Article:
Sunday, May 03, 2015

Case o' The Week: Of teenagers and terrorists - Gardenhire and Guideline "recklessness"

  Q: What possibly could be more stupid than aiming a laser at a plane? 

  A: Aiming a laser at the police helicopter dispatched to find the fool with the laser.

  Stupid, however, does not reckless make. United States v. Gardenhire, 2015 WL 1934493 (9th Cir. Apr. 30, 2015), decision available here.

Players: Decision by Judge Wardlaw, joined by Judges Paez and D.J. Ponsor. Big victory for AFPD Matt Larsen, from the Federal Defender's Office for the Central District of California.

Facts: Gardenhire, an eighteen-year old high school student, pointed a laser at a plane. Id. at *1. It momentarily blinded the pilot, although the pilot was able to safely land the plane. Id. Gardenhire then pointed the laser at a police helicopter dispatched to find the laser. Id. He admitted to police that he had been playing with the laser, that he aimed it towards the aircraft, but that he didn’t see it reach it. Id. He didn’t think about the dangers and said he was simply bored. Id. He was charged with knowingly pointing a laser at an aircraft, and pleaded guilty with a plea agreement. Id. Although the parties jointly recommended referral to the Conviction and Sentence Alternatives (CASA) program (a post-plea diversionary program), the court denied a referral. Id. Instead, the court followed Probation’s recommendation that there be a “recklessness” enhancement, and doubled the offense level to eighteen. Id. The court then went above Probation’s recommended guideline range and imposed a sentence of thirty months of custody. Id. at *2.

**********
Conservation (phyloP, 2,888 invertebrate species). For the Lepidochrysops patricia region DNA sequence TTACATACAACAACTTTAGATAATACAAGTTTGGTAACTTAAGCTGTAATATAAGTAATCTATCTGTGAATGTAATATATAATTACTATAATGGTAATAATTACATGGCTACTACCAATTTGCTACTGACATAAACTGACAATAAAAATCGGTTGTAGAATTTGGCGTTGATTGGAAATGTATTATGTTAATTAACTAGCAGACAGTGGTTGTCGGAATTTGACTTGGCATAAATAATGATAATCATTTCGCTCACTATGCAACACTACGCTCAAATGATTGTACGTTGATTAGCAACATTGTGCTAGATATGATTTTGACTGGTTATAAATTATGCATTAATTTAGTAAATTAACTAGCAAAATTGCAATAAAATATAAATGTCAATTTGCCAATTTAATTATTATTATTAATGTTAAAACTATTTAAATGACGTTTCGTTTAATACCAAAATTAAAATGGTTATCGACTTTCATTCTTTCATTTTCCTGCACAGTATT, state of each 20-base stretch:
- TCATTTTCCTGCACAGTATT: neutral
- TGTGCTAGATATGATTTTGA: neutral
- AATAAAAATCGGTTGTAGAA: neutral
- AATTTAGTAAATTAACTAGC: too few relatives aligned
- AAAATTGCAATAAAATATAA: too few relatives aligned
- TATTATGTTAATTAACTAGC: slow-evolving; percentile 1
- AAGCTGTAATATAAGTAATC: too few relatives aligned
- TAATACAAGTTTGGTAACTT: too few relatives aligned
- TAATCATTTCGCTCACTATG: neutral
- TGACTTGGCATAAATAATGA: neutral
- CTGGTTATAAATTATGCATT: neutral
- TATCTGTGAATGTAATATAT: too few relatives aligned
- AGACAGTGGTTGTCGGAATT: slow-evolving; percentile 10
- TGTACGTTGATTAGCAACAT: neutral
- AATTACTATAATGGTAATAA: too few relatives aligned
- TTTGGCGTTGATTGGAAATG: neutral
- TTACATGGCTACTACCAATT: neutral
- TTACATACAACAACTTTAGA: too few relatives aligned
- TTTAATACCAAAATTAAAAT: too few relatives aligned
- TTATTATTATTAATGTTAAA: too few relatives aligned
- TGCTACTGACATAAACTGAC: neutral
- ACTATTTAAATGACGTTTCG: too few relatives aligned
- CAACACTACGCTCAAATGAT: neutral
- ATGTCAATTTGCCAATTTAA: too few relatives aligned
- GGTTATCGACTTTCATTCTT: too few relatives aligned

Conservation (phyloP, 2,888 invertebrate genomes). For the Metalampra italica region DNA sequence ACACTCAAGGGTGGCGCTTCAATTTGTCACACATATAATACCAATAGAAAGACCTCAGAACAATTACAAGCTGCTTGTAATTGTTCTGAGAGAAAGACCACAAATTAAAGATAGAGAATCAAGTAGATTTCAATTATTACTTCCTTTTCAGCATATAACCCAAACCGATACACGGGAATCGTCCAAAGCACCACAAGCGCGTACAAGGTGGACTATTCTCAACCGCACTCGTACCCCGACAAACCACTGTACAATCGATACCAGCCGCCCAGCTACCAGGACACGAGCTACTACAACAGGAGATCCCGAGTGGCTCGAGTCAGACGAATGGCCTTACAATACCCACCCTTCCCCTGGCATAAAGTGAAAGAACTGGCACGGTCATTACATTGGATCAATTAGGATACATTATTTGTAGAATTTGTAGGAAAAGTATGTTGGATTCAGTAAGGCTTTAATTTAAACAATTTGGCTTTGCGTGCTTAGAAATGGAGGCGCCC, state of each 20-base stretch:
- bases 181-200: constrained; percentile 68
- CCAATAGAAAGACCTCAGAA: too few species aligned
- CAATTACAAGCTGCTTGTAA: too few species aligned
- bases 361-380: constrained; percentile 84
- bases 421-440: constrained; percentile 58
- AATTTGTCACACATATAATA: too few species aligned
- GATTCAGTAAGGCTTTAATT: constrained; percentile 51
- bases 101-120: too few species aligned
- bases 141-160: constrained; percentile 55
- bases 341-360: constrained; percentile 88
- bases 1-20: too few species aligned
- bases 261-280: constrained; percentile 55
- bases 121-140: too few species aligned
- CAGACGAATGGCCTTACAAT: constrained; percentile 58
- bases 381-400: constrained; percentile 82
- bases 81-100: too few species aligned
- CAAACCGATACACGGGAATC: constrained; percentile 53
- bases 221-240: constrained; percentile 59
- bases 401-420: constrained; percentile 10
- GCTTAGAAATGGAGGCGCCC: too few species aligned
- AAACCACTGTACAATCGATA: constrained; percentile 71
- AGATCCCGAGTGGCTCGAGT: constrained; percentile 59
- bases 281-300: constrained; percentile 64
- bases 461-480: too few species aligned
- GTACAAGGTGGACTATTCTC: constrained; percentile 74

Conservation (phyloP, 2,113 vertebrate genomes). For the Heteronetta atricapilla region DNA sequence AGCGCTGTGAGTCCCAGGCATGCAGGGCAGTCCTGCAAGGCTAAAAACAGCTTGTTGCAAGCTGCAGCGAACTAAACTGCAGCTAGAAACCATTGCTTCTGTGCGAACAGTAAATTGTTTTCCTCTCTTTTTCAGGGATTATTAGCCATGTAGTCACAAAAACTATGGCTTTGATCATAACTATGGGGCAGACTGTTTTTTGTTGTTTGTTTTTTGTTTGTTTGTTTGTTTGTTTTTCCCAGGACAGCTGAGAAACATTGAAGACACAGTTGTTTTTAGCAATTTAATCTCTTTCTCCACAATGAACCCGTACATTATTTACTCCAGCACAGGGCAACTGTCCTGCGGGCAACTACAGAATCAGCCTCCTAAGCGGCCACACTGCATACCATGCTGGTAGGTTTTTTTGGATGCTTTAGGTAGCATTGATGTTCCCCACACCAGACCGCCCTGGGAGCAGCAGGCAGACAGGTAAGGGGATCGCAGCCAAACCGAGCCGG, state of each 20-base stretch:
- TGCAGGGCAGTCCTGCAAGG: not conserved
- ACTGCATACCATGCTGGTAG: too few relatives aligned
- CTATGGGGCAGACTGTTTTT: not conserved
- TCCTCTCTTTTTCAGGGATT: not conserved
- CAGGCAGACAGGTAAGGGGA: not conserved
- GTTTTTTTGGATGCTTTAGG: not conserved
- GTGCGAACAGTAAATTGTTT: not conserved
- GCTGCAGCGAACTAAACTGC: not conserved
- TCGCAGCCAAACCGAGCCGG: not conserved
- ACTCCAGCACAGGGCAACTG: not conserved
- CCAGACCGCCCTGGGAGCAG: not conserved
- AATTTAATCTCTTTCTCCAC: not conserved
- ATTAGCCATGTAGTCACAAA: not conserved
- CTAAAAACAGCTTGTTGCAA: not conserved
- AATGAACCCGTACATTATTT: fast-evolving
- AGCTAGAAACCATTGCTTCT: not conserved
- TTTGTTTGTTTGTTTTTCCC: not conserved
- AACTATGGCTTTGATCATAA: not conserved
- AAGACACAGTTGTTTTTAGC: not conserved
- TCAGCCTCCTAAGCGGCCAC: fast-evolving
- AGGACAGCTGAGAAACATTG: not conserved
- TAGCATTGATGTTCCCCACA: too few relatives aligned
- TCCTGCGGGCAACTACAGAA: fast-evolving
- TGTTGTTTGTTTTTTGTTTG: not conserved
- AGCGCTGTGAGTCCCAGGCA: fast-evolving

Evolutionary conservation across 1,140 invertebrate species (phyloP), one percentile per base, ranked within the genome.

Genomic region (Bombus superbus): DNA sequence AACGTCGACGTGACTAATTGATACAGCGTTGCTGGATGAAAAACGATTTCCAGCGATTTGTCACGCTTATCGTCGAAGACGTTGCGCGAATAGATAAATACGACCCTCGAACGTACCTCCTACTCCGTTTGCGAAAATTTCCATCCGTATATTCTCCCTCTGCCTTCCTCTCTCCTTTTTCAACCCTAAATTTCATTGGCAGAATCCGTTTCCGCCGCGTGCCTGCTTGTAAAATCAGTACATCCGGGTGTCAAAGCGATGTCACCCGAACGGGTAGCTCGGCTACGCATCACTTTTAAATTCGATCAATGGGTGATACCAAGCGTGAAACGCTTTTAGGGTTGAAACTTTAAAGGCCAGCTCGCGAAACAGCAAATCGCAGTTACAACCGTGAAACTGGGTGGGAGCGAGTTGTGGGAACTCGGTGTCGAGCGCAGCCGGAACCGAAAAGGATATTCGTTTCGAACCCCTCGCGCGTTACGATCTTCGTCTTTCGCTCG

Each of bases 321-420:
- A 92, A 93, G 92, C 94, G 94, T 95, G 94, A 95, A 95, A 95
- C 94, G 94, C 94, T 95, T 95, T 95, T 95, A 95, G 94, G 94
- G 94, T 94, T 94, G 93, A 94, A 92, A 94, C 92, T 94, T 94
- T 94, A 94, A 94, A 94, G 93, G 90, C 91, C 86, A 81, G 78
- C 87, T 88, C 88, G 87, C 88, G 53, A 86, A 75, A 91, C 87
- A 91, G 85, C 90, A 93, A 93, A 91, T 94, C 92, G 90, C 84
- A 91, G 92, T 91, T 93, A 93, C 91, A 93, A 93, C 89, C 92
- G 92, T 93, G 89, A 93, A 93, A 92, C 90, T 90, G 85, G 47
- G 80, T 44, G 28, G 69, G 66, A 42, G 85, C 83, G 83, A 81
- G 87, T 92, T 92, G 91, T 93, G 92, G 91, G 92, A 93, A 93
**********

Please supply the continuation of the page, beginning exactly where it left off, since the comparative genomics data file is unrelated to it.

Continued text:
Issue(s): “We must decide whether the district court correctly found that Adam Gardenhire recklessly endangered an aircraft within the meaning of U.S.S.G. § 2A5.2(a)(2)(A) when he pointed a laser beam at a Cessna Citation jet, in violation of 18 U.S.C. § 39A.” Id. at *1.

Held: “[T]he district court erred in concluding that Gardenhire acted recklessly when he aimed his laser beam at the aircraft. The record is devoid of evidence, let alone clear and convincing evidence, that Gardenhire was aware of the risk created by his conduct.” Id. at *2. “[T]he district court here made the unsupported leap from deliberate and intentional action to consciousness of risk. In concluding Gardenhire was aware of the risk caused by his actions simply because he deliberately aimed at the aircraft, and purportedly knew the beam could reach the aircraft, the district court significantly and erroneously diluted the mens rea requirement for application of the recklessness enhancement.” Id. at *3.

Of Note: Judge Wardlaw questions the scope of this guideline, that scoops in a teenage prank with serious terrorism offenses and then funnels everything through the amplifying impact of a recklessness enhancement. Id. at *7. The Court drops a heavy hint to the Sentencing Commission that this guideline needs fixing. Id. at *7 & n.6. 
  Of broader interest, Judge Wardlaw reports the huge range the stat maxes for crimes covered by this guideline, and emphasizes that it is thus “particularly important that the government be held to its burden of proof.” Id. A compelling argument -- big guideline impacts for a low stat max case in an overbroad guideline merits a particularly demanding burden for the government. An analysis worth exploring with other guidelines.

How to Use: Ever endure a district judge trying to immunize a harsh sentence from appellate review by threatening an identical Section 3553(a) result if reversed? 
  The Ninth ain’t keen on it, either. 
  Here, the district court denied bail pending appeal, finding no “substantial question,” and indicated it would likely impose the same sentence if reversed. Id. at *6. Judge Wardlaw was unimpressed: “These statements, indicating the district court’s reasoning for denying bail, do not render its procedural error harmless.” Id. Moreover, the Ninth “tak[es] the court at its word” “that it would likely impose the same sentence on remand, regardless of [its] ruling.” Id. The Ninth thus directs the case be reassigned to a different judge on remand. Id. 
  Gardenhire is a potent opinion when confronted by a “belt and suspenders” sentencing judge: not only does this ploy not protect a sentence, but it may earn reassignment on remand as well.
For Further Reading: Young Gardenhire was only the second person federally prosecuted for pointing a laser beam at a plane. See LA Weekly article here.

Steven Kalar, Federal Public Defender, Northern District of California. Website at


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